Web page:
Why All the Buzz About Analytics and Big Data in Upstream Oil and Gas?

05/10/2016
Why All the Buzz About Analytics and Big Data in Upstream Oil and Gas?

Analytics can help us all make better decisions, but only if we understand what we’re getting, what it means, and the assumptions and data going into the system

Big data and analytics are probably the most popular buzz words in technology right now. The reality is, big data and analytics have been used in the petroleum industry a long time. P2 Tobin has been in the data-collecting and data-processing business since the 1920s, so we know a thing or two about big data and analytics.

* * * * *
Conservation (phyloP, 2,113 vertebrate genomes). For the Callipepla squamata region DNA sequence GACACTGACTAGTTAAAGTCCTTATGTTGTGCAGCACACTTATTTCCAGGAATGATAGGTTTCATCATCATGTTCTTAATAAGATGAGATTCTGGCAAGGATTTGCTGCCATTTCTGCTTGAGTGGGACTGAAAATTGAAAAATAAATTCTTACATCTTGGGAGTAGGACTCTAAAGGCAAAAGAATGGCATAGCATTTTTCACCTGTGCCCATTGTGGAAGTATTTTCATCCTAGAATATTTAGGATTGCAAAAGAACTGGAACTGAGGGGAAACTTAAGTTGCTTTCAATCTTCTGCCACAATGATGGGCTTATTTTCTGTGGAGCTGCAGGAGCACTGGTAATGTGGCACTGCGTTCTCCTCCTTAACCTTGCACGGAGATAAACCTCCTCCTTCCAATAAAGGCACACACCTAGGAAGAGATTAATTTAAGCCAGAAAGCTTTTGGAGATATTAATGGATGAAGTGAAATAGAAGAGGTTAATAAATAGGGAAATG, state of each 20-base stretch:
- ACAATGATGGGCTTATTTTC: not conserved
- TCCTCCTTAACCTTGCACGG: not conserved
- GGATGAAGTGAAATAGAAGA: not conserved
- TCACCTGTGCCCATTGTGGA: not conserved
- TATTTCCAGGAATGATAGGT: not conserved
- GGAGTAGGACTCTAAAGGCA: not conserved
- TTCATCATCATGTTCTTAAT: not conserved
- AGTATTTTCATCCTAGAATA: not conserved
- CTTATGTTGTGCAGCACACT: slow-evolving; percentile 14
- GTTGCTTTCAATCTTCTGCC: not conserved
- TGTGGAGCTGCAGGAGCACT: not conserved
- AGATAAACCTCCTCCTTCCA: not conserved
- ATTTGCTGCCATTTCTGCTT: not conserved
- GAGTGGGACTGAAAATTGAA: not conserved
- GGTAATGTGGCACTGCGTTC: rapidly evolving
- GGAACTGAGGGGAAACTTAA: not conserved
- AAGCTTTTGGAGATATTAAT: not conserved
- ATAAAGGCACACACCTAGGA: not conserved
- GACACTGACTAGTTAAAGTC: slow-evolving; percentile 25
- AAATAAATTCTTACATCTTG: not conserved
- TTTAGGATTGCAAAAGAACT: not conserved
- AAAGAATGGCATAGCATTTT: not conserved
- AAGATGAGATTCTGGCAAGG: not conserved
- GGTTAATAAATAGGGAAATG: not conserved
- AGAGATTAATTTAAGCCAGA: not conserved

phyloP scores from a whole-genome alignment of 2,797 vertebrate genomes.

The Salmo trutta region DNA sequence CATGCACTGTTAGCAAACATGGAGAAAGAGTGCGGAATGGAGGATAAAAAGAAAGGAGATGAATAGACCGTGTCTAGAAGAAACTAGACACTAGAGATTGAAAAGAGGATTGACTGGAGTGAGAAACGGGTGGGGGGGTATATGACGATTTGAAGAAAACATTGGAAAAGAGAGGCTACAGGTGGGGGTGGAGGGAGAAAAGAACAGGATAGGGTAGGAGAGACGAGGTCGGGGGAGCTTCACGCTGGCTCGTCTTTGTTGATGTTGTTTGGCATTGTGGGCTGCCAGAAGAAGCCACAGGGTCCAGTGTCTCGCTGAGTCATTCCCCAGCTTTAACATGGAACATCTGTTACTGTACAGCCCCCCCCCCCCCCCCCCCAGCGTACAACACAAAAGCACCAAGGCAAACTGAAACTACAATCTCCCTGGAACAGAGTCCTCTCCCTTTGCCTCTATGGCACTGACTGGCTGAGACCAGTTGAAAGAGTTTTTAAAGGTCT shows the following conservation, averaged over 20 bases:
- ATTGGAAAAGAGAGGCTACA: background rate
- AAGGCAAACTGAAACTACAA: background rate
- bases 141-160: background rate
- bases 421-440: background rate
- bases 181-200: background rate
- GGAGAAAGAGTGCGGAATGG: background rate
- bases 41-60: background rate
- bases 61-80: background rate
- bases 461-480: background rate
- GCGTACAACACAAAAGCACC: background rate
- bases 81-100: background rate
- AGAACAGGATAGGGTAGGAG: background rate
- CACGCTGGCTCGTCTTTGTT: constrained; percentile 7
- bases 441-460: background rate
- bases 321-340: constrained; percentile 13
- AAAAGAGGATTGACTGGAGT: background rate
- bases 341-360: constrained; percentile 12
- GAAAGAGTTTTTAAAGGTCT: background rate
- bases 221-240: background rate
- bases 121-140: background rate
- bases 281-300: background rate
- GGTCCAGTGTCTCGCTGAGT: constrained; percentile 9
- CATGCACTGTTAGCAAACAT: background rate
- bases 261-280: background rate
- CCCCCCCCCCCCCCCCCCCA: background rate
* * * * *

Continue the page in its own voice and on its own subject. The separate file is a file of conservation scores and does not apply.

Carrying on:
If you had asked a Tobin employee in the 1930s, “What is big data and analytics?” they probably would’ve pointed to stacks of aerial photos and the analysts who were verifying the land grid and putting wells in their exact location.

If you asked someone in the 1980s, “What is big data?” they probably would’ve pointed to the terabytes of 3D seismic data and the dozens of attribute volumes.

With the advance of new geophones, logging tools, and sensors, we now collect a dizzying amount of data. The upstream oil and gas industry probably collects more information than any other industry, and most workers will tell you they never have enough.

Today, big data isn’t about those terabytes of 3D seismic data. In some respects it isn’t even about the amount or mass of data. It’s about the diversity of the data. We’ll get back to that thought in just a few minutes, but first I’d like to describe a few terms that people throw out as part of analytics. Those terms are descriptive analytics, predictive analytics, and prescriptive analytics.